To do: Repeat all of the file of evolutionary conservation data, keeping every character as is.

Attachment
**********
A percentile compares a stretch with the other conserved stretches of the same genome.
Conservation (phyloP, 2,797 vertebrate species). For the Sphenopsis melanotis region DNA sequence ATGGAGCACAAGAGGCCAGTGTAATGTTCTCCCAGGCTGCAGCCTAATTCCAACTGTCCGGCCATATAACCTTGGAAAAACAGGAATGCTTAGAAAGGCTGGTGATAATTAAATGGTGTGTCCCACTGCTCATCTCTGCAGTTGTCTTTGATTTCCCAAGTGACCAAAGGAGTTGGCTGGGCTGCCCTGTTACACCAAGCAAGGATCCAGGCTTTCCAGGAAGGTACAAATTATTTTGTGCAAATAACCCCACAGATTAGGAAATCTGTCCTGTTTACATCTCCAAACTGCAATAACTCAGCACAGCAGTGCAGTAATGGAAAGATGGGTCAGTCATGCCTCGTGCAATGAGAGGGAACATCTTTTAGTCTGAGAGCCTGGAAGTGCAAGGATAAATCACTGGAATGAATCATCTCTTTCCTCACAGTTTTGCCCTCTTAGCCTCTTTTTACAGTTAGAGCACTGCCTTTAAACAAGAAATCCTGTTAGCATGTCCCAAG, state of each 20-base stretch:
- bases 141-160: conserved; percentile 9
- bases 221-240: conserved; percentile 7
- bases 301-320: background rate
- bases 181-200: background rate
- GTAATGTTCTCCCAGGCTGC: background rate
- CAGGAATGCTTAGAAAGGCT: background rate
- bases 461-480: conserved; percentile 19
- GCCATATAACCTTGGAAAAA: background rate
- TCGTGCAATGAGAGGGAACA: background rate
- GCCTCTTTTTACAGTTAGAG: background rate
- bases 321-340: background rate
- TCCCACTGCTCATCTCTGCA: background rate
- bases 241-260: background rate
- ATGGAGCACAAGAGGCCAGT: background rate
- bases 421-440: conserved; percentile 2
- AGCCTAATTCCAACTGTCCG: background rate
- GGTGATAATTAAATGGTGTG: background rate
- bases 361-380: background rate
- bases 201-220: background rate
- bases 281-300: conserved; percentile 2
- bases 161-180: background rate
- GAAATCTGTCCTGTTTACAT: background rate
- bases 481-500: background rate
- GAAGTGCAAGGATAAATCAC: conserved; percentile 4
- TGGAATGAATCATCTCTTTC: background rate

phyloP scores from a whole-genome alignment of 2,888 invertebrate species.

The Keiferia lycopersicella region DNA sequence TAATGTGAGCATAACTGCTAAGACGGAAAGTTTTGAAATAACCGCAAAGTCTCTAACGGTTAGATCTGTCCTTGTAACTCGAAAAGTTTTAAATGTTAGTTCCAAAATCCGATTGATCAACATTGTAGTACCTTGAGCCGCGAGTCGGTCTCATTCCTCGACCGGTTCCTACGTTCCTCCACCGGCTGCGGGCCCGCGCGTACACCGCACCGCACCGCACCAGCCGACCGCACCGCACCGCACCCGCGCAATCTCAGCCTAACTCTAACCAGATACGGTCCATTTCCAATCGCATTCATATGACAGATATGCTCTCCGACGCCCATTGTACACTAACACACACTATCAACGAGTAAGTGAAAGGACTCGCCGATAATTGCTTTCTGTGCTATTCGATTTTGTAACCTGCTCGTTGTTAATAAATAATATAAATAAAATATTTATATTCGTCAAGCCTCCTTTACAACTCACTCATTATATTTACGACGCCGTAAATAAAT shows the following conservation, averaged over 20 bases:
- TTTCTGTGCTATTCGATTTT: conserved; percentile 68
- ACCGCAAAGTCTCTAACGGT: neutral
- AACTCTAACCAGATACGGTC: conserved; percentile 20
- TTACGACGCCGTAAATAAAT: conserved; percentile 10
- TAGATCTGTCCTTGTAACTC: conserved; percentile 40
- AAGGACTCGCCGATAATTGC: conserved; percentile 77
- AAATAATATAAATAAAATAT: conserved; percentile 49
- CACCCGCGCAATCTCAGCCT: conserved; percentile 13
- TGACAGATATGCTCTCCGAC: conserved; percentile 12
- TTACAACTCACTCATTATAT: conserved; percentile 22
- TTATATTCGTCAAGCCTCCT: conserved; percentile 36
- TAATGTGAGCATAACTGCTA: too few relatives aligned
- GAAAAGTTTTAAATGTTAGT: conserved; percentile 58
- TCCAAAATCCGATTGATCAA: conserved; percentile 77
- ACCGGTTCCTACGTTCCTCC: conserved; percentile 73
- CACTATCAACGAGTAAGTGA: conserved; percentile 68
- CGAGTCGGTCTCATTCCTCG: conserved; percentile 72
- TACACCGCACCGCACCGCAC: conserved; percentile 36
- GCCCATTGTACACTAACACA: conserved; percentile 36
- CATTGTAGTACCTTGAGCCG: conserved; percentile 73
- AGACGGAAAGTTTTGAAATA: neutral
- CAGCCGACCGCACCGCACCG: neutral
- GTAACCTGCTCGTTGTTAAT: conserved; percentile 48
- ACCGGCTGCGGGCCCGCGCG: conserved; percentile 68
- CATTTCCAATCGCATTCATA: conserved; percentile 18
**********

A percentile compares a stretch with the other conserved stretches of the same genome.
Conservation (phyloP, 2,797 vertebrate species). For the Sphenopsis melanotis region DNA sequence ATGGAGCACAAGAGGCCAGTGTAATGTTCTCCCAGGCTGCAGCCTAATTCCAACTGTCCGGCCATATAACCTTGGAAAAACAGGAATGCTTAGAAAGGCTGGTGATAATTAAATGGTGTGTCCCACTGCTCATCTCTGCAGTTGTCTTTGATTTCCCAAGTGACCAAAGGAGTTGGCTGGGCTGCCCTGTTACACCAAGCAAGGATCCAGGCTTTCCAGGAAGGTACAAATTATTTTGTGCAAATAACCCCACAGATTAGGAAATCTGTCCTGTTTACATCTCCAAACTGCAATAACTCAGCACAGCAGTGCAGTAATGGAAAGATGGGTCAGTCATGCCTCGTGCAATGAGAGGGAACATCTTTTAGTCTGAGAGCCTGGAAGTGCAAGGATAAATCACTGGAATGAATCATCTCTTTCCTCACAGTTTTGCCCTCTTAGCCTCTTTTTACAGTTAGAGCACTGCCTTTAAACAAGAAATCCTGTTAGCATGTCCCAAG, state of each 20-base stretch:
- bases 141-160: conserved; percentile 9
- bases 221-240: conserved; percentile 7
- bases 301-320: background rate
- bases 181-200: background rate
- GTAATGTTCTCCCAGGCTGC: background rate
- CAGGAATGCTTAGAAAGGCT: background rate
- bases 461-480: conserved; percentile 19
- GCCATATAACCTTGGAAAAA: background rate
- TCGTGCAATGAGAGGGAACA: background rate
- GCCTCTTTTTACAGTTAGAG: background rate
- bases 321-340: background rate
- TCCCACTGCTCATCTCTGCA: background rate
- bases 241-260: background rate
- ATGGAGCACAAGAGGCCAGT: background rate
- bases 421-440: conserved; percentile 2
- AGCCTAATTCCAACTGTCCG: background rate
- GGTGATAATTAAATGGTGTG: background rate
- bases 361-380: background rate
- bases 201-220: background rate
- bases 281-300: conserved; percentile 2
- bases 161-180: background rate
- GAAATCTGTCCTGTTTACAT: background rate
- bases 481-500: background rate
- GAAGTGCAAGGATAAATCAC: conserved; percentile 4
- TGGAATGAATCATCTCTTTC: background rate

phyloP scores from a whole-genome alignment of 2,888 invertebrate species.

The Keiferia lycopersicella region DNA sequence TAATGTGAGCATAACTGCTAAGACGGAAAGTTTTGAAATAACCGCAAAGTCTCTAACGGTTAGATCTGTCCTTGTAACTCGAAAAGTTTTAAATGTTAGTTCCAAAATCCGATTGATCAACATTGTAGTACCTTGAGCCGCGAGTCGGTCTCATTCCTCGACCGGTTCCTACGTTCCTCCACCGGCTGCGGGCCCGCGCGTACACCGCACCGCACCGCACCAGCCGACCGCACCGCACCGCACCCGCGCAATCTCAGCCTAACTCTAACCAGATACGGTCCATTTCCAATCGCATTCATATGACAGATATGCTCTCCGACGCCCATTGTACACTAACACACACTATCAACGAGTAAGTGAAAGGACTCGCCGATAATTGCTTTCTGTGCTATTCGATTTTGTAACCTGCTCGTTGTTAATAAATAATATAAATAAAATATTTATATTCGTCAAGCCTCCTTTACAACTCACTCATTATATTTACGACGCCGTAAATAAAT shows the following conservation, averaged over 20 bases:
- TTTCTGTGCTATTCGATTTT: conserved; percentile 68
- ACCGCAAAGTCTCTAACGGT: neutral
- AACTCTAACCAGATACGGTC: conserved; percentile 20
- TTACGACGCCGTAAATAAAT: conserved; percentile 10
- TAGATCTGTCCTTGTAACTC: conserved; percentile 40
- AAGGACTCGCCGATAATTGC: conserved; percentile 77
- AAATAATATAAATAAAATAT: conserved; percentile 49
- CACCCGCGCAATCTCAGCCT: conserved; percentile 13
- TGACAGATATGCTCTCCGAC: conserved; percentile 12
- TTACAACTCACTCATTATAT: conserved; percentile 22
- TTATATTCGTCAAGCCTCCT: conserved; percentile 36
- TAATGTGAGCATAACTGCTA: too few relatives aligned
- GAAAAGTTTTAAATGTTAGT: conserved; percentile 58
- TCCAAAATCCGATTGATCAA: conserved; percentile 77
- ACCGGTTCCTACGTTCCTCC: conserved; percentile 73
- CACTATCAACGAGTAAGTGA: conserved; percentile 68
- CGAGTCGGTCTCATTCCTCG: conserved; percentile 72
- TACACCGCACCGCACCGCAC: conserved; percentile 36
- GCCCATTGTACACTAACACA: conserved; percentile 36
- CATTGTAGTACCTTGAGCCG: conserved; percentile 73
- AGACGGAAAGTTTTGAAATA: neutral
- CAGCCGACCGCACCGCACCG: neutral
- GTAACCTGCTCGTTGTTAAT: conserved; percentile 48
- ACCGGCTGCGGGCCCGCGCG: conserved; percentile 68
- CATTTCCAATCGCATTCATA: conserved; percentile 18